Matthew McGiffen lays out an explanation:
I was chatting with a cloud consultant who was advising on a large scale migration to AWS. He told me that one of the advantages of going for a PaaS offering (Platform as a Service) was that DBAs were no longer required as backups and restores were handled for you. PaaS services for SQL Server include AWS RDS and Azure SQL Database or Azure SQL Managed Instance.
I found it quite a funny conversation, partly as I don’t think he realised being a DBA was part of my job role, but also because I don’t know a single DBA who spends a significant amount of their time doing backups and restores.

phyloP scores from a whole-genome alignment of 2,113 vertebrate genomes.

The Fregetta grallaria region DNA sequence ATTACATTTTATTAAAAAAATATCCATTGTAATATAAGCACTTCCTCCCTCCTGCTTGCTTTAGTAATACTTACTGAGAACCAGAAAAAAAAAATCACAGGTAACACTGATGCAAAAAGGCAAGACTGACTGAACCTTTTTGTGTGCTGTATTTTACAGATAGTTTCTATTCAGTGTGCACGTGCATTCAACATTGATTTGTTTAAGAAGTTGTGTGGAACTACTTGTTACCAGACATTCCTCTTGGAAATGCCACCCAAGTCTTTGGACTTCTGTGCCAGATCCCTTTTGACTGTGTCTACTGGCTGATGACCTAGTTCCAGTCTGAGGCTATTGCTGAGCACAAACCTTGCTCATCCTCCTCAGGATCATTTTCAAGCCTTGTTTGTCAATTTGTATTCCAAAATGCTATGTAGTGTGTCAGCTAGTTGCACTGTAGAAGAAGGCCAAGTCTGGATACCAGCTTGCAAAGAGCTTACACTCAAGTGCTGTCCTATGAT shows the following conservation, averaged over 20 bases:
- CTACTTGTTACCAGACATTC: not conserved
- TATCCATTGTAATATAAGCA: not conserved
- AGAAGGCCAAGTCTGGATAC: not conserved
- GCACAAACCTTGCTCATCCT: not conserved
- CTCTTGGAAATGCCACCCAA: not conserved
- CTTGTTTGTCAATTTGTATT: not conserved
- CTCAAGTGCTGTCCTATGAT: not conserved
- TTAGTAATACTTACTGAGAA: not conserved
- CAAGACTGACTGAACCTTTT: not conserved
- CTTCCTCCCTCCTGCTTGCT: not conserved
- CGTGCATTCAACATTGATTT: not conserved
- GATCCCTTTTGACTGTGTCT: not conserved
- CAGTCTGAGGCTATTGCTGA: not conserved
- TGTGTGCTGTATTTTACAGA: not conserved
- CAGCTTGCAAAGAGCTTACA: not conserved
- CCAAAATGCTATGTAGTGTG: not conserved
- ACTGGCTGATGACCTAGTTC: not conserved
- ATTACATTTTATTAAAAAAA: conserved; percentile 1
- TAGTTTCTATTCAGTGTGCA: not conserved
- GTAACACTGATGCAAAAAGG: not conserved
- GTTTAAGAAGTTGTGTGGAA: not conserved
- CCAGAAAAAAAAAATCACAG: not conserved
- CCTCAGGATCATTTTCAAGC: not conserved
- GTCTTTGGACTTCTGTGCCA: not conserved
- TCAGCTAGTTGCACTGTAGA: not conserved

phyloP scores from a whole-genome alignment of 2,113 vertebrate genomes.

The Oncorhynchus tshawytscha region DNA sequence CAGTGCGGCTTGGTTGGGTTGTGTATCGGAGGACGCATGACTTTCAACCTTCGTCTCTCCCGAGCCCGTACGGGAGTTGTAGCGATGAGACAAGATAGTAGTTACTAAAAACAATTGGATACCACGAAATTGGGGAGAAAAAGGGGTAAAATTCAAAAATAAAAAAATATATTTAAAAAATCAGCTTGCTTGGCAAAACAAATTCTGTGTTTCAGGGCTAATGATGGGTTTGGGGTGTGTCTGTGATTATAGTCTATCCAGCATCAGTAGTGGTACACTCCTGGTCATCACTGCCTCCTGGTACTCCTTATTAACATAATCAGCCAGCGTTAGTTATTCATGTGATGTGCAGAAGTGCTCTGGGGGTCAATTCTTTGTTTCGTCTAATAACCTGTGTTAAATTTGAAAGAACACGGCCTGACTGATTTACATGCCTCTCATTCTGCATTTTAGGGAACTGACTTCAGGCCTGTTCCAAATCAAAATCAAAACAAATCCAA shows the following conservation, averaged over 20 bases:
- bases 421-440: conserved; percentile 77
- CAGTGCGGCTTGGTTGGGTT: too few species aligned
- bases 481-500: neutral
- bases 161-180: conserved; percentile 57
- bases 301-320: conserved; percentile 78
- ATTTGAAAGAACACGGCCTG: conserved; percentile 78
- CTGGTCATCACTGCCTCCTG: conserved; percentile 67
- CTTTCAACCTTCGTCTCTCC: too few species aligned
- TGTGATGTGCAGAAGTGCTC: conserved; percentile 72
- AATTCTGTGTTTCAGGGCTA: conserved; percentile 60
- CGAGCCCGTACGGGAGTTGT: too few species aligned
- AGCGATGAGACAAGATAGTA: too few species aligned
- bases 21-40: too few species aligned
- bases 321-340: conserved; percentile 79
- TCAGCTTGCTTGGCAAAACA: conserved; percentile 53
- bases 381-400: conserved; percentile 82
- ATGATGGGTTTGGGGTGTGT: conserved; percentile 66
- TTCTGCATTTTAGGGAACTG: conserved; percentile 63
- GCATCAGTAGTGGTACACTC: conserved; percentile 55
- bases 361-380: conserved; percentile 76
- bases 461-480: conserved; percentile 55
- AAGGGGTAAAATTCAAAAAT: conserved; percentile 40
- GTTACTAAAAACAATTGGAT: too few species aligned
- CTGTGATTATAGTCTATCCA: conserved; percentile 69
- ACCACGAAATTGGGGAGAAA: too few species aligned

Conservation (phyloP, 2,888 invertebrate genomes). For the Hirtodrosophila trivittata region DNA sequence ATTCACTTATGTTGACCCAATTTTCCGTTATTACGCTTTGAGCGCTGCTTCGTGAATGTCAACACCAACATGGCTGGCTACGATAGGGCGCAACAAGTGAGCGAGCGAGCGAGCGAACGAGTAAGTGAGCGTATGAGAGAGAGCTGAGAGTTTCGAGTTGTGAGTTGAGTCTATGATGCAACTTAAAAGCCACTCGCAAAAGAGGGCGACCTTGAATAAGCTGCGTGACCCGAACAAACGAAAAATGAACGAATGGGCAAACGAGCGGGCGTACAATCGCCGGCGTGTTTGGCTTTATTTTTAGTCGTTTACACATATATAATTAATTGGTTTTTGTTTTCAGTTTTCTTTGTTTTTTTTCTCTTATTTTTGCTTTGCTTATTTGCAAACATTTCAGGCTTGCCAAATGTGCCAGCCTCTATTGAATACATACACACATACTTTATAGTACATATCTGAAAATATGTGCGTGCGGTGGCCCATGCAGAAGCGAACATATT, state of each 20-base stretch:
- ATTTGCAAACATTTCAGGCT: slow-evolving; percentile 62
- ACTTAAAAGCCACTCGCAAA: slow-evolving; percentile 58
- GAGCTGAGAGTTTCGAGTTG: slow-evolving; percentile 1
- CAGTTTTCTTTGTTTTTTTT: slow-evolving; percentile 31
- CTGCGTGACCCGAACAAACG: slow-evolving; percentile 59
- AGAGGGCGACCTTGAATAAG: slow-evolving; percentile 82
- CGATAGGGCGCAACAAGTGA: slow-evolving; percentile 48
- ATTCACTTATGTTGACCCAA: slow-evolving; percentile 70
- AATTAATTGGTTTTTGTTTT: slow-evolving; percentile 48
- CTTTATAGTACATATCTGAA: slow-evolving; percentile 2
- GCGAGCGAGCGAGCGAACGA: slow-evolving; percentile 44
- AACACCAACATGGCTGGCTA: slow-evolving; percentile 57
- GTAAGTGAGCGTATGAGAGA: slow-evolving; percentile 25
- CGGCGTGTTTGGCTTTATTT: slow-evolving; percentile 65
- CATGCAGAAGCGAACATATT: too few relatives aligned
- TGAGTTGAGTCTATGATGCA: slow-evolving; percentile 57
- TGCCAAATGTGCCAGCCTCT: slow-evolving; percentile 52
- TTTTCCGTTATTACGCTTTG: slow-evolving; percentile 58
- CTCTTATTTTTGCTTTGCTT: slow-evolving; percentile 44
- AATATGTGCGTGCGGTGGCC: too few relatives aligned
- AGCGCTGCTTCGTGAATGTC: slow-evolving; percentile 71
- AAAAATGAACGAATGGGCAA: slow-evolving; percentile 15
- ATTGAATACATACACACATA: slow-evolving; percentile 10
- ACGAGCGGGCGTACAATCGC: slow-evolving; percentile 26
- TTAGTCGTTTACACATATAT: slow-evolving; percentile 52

I still remember (through others—I wasn’t in this space yet) the advertising campaign that SQL Server 2005 would completely eliminate the need for a DBA because everything would just work on its own, even sweet database tuning using the Database Tuning Advisor. The same thing applies today: even those DBA-free databases eventually need somebody to optimize them along various dimensions, ensure they are running smoothly, and correct issues if they are not. Perhaps we could call this role the Administrator of a Database or AoD, so as not to scare the DBA-free database vendors. “No, we don’t have DBAs—we just need you to have a few AoDs on staff.”